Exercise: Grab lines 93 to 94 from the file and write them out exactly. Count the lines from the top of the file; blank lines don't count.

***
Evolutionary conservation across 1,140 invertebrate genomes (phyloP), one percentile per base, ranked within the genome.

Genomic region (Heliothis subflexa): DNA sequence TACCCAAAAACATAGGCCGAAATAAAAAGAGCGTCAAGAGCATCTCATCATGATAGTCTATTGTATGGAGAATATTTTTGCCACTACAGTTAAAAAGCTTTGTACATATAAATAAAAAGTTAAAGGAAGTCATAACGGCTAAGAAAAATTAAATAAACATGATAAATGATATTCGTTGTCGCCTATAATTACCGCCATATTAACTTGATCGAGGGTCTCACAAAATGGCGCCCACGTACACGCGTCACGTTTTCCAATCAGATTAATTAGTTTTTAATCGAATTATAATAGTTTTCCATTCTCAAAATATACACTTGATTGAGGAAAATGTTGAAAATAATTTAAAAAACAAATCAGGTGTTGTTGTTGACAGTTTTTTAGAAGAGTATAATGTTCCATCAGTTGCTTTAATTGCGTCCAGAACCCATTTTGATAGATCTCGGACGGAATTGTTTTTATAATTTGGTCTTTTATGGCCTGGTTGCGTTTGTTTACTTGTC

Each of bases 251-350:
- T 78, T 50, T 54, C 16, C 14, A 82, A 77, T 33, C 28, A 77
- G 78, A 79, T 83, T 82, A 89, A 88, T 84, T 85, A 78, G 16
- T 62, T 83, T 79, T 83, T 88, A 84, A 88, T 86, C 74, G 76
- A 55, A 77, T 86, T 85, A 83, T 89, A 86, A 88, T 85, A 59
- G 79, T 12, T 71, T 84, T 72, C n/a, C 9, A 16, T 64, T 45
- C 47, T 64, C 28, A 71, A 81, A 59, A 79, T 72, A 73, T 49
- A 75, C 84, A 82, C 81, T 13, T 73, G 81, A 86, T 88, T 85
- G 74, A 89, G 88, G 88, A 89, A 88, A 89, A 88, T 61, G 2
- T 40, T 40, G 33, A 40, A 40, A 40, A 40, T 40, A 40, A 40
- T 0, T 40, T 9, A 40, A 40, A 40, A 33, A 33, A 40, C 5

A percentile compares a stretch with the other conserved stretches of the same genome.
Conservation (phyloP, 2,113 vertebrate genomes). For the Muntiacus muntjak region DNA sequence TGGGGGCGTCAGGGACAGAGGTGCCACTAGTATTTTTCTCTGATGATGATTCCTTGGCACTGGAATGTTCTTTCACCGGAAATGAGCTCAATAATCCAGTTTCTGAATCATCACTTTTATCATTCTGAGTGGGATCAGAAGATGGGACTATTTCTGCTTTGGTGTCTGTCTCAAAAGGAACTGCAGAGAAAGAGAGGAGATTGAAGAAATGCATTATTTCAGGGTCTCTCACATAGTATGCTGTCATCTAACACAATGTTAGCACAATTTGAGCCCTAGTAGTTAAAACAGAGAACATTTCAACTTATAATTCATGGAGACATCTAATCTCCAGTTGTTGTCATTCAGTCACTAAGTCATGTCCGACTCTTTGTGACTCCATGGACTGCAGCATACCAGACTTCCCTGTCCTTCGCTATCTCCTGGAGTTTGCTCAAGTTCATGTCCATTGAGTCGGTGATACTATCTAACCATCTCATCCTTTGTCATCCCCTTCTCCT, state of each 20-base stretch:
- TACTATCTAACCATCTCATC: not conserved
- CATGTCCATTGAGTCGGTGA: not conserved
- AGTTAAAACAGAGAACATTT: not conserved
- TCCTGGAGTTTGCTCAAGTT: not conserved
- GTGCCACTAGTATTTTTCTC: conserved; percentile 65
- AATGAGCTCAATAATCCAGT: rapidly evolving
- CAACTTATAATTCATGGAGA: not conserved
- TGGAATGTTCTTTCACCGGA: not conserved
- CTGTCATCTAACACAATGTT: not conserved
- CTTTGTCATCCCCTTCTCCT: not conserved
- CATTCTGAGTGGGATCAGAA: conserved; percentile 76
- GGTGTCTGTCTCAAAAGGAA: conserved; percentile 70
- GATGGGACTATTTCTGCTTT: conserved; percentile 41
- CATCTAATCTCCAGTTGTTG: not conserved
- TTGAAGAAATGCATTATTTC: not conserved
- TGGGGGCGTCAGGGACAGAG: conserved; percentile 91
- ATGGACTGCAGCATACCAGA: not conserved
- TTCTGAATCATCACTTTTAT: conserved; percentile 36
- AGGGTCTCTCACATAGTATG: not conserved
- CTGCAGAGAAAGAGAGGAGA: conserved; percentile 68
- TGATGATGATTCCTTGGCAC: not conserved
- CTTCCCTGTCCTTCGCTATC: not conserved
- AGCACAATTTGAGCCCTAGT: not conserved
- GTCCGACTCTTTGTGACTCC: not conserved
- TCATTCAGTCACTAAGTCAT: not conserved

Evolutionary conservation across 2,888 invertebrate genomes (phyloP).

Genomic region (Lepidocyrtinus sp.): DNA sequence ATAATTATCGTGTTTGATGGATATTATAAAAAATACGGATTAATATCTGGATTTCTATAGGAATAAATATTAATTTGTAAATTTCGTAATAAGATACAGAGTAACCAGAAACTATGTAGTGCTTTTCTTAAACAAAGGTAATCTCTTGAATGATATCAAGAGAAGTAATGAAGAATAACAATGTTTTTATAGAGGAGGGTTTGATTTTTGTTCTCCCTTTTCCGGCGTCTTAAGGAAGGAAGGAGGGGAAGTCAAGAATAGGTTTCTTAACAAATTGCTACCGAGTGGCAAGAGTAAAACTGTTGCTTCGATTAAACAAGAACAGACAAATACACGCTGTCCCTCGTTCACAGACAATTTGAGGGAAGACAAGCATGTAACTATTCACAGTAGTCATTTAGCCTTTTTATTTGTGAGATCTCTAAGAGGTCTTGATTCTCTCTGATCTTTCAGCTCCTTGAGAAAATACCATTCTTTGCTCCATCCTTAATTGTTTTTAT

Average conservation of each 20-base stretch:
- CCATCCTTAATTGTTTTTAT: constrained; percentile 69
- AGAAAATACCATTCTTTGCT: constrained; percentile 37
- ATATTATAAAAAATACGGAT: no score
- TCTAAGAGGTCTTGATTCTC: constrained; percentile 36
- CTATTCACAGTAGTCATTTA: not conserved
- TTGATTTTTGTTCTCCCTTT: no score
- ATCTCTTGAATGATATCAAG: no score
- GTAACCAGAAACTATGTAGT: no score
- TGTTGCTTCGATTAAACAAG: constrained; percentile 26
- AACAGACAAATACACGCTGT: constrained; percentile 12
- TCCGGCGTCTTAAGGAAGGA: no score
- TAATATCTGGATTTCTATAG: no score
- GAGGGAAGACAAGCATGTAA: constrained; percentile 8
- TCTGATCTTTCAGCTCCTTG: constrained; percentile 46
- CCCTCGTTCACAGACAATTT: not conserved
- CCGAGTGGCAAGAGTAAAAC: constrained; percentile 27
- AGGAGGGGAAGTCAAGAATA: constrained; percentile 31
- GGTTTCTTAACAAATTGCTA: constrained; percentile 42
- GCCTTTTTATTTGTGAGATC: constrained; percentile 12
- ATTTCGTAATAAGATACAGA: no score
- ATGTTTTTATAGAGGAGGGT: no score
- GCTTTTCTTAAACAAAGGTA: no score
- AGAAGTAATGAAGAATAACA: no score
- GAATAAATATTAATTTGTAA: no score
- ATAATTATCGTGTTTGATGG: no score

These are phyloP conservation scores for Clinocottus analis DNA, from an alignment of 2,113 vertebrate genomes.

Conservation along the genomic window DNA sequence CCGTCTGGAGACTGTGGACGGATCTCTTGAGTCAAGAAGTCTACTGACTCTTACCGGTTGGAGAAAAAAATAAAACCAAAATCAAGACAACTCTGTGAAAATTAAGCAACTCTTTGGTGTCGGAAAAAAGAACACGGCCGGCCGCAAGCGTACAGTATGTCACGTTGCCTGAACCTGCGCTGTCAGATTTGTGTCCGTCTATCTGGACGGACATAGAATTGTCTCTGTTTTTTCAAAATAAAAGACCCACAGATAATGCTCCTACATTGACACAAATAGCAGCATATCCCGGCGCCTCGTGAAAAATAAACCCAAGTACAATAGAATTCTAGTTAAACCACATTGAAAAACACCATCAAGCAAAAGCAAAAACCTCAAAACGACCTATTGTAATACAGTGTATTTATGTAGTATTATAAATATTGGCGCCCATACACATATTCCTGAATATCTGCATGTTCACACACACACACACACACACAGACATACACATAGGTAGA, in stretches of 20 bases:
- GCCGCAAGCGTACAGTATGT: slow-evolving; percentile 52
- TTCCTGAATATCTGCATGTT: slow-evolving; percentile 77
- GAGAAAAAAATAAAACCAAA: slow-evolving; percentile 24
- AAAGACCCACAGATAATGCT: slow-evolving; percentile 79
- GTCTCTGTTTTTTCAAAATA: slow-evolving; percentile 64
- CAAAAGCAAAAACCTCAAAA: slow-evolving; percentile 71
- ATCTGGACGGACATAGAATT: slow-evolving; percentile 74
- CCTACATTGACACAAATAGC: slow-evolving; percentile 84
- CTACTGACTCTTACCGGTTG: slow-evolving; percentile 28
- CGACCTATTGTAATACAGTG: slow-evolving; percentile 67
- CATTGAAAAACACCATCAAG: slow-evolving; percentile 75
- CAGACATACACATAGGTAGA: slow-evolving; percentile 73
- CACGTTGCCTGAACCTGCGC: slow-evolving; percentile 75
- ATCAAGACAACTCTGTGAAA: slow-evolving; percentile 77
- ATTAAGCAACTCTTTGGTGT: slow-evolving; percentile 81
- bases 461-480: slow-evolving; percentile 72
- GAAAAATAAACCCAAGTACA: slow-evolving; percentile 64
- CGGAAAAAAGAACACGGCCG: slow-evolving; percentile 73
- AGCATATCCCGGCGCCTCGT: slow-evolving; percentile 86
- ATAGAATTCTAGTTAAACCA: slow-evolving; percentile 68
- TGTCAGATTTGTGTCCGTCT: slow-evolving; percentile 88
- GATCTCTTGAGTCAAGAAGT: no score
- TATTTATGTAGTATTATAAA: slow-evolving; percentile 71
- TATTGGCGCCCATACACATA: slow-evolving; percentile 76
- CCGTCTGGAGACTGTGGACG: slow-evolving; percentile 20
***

- TATTTATGTAGTATTATAAA: slow-evolving; percentile 71
- TATTGGCGCCCATACACATA: slow-evolving; percentile 76